Thriller ‘Shift’ melds JFK and LSD
Whether you are a fervent believer or find them ridiculous, conspiracy theories are an overflowing fountain of material for both books and film. One of the greatest sources, of course, is the assassination of John F. Kennedy. Now, with the assistance of novelist Dale Peck, “Heroes’’ creator Tim Kring enters the fray with his debut thriller, “Shift,’’ a far-fetched alternative history/science-fiction hybrid about JFK’s demise.
It’s a fact that throughout the 1950s and ’60s, the CIA and other organizations covertly experimented with mind-altering substances — usually LSD and other psychotropics — in order to expand the minds, and therefore military effectiveness, of its agents. Much of this history has been documented, but Kring takes it a step further, implicating LSD in the JFK assassination.
The book, the first in a trilogy, opens with a seemingly prophetic sequence that takes place in 2012 — a heavy-handed device to foreshadow coming installments. Kring introduces Melchior, a rogue operative just returned from Cuba in November 1963 after his failed attempt to assassinate Castro with an exploding cigar.
Melchior, we learn, is part of a group of agents who trained under the Wiz, a special-ops guru who plucked his charges from orphanages at an early age and trained them in the dark art of espionage.
The agent’s latest task is to trail the government’s newest drug-enhanced soldier, Chandler Forrestal, whose training begins without his knowledge when a massive dose of LSD is slipped into his drink by prostitute Naz Haverman. But Naz is not your average escort — she’s been hired in the past to execute just such druggings. This time, however, she decides to dose herself along with the mark, beginning a multiday trip in which she and Chandler somehow fall hopelessly in love.
When he finally snaps out of his epic hallucination, Chandler realizes that the LSD has interacted with his brain chemistry, allowing him to not only access regions of his mind he never knew existed, but also to read the thoughts of others. He doesn’t completely grasp the magnitude of his powers, so he and Naz travel to Millbrook, N.Y., to discuss the situation with the head proponent of LSD, Timothy Leary, who purports the existence of the “Orphic Gate in the human brain,’’ behind which lies the possibility of “an ethereal bond linking consciousnesses the mental equivalent of a radio wave, needing only a receiver tuned to the right frequency to allow for instantaneous communication a thousand times clearer than mere words and gestures could ever convey.’’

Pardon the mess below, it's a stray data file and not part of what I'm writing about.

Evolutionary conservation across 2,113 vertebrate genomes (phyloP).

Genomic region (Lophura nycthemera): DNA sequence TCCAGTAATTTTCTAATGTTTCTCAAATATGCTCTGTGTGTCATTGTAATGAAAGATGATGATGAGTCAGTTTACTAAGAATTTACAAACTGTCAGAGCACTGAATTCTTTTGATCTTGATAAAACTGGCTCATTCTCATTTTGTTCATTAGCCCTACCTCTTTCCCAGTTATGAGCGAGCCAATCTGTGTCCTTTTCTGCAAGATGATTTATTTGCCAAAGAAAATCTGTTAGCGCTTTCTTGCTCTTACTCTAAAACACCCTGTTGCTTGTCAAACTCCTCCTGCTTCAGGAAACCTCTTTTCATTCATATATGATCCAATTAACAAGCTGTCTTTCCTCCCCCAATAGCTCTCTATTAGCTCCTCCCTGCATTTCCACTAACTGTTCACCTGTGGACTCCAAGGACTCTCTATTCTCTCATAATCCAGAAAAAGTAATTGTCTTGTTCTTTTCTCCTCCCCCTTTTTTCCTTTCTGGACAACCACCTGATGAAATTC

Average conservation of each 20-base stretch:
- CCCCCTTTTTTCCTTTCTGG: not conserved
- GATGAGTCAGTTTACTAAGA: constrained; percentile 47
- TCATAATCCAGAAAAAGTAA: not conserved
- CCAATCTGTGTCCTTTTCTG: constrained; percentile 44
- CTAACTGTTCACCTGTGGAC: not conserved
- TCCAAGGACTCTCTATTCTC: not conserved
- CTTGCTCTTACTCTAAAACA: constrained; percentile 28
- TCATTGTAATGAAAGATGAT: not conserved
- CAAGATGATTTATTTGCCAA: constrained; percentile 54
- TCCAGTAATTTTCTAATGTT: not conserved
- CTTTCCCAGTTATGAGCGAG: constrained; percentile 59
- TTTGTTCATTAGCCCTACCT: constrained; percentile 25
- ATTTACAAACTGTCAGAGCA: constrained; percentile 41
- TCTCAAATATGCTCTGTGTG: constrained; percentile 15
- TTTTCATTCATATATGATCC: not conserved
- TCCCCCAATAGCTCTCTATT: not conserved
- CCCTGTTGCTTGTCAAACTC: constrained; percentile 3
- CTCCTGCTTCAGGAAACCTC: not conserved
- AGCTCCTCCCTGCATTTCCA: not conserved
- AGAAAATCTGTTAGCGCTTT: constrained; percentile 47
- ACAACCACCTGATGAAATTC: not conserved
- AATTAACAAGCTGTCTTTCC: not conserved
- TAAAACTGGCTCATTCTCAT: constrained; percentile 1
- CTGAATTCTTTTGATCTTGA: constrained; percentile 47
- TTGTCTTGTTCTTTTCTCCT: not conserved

Chandler, apparently, is tuned to the right frequency, and high dosages of LSD are the key to his Orphic gate. “Somehow,’’ says Leary, “he is able to broadcast his thoughts his hallucinations into the minds of the people around him.’’
Unfortunately, Melchior crashes the party at Millbrook, separating Chandler and Naz and setting them on the run, chased by Melchior, the CIA, a naive FBI agent, and a host of Russian agents intent on using the Orpheus mechanism to advance the Soviet position in the Cold War arms race.
Numerous other players join the search, as the action whips between dizzying numbers of points of view, zipping from Cuba to Millbrook to Boston to Washington, D.C., to Dallas to CIA headquarters. Melchior eventually homes in on Chandler, and while desperately seeking Naz, Chandler also tries to capture “Caspar,’’ another protégé of the Wiz who turns out to be a major player in the JFK assassination.
In an effort to tether the plot to conventional history, Kring spikes the narrative with excerpts from the Monroe Doctrine, a perfunctory literary trick that adds little to the story. Further, his portrayals of Leary, Richard Alpert, J. Edgar Hoover, Mafia kingpin Sam Giancana, and other cultural touchstones from the 1950s and ’60s are juvenile, disrespectful, and occasionally puerile, not to mention anchored in a wildly misguided assessment of the effects of psychedelic drugs.
In particular, the author’s descriptions of Chandler’s hallucinations are consistently stilted and uninspired. “Sidewalk Steve’s brain was like a cross between a magnet and a quicksand. It seemed to suck Chandler in and down, into a soup of chicken broth and breasts and rainbows.’’ Huh?
It’s possible that the hyperactive plot, swashbuckling dialogue, and conspiracy-theory atmospherics will translate successfully to the big screen — much like Robert Ludlum’s Bourne series — but as a novel, this kickoff to the Gate of Orpheus trilogy is about as enjoyable as a bad acid trip.
Eric Liebetrau is the managing editor and nonfiction editor of Kirkus Reviews. He can be reached at firstname.lastname@example.org.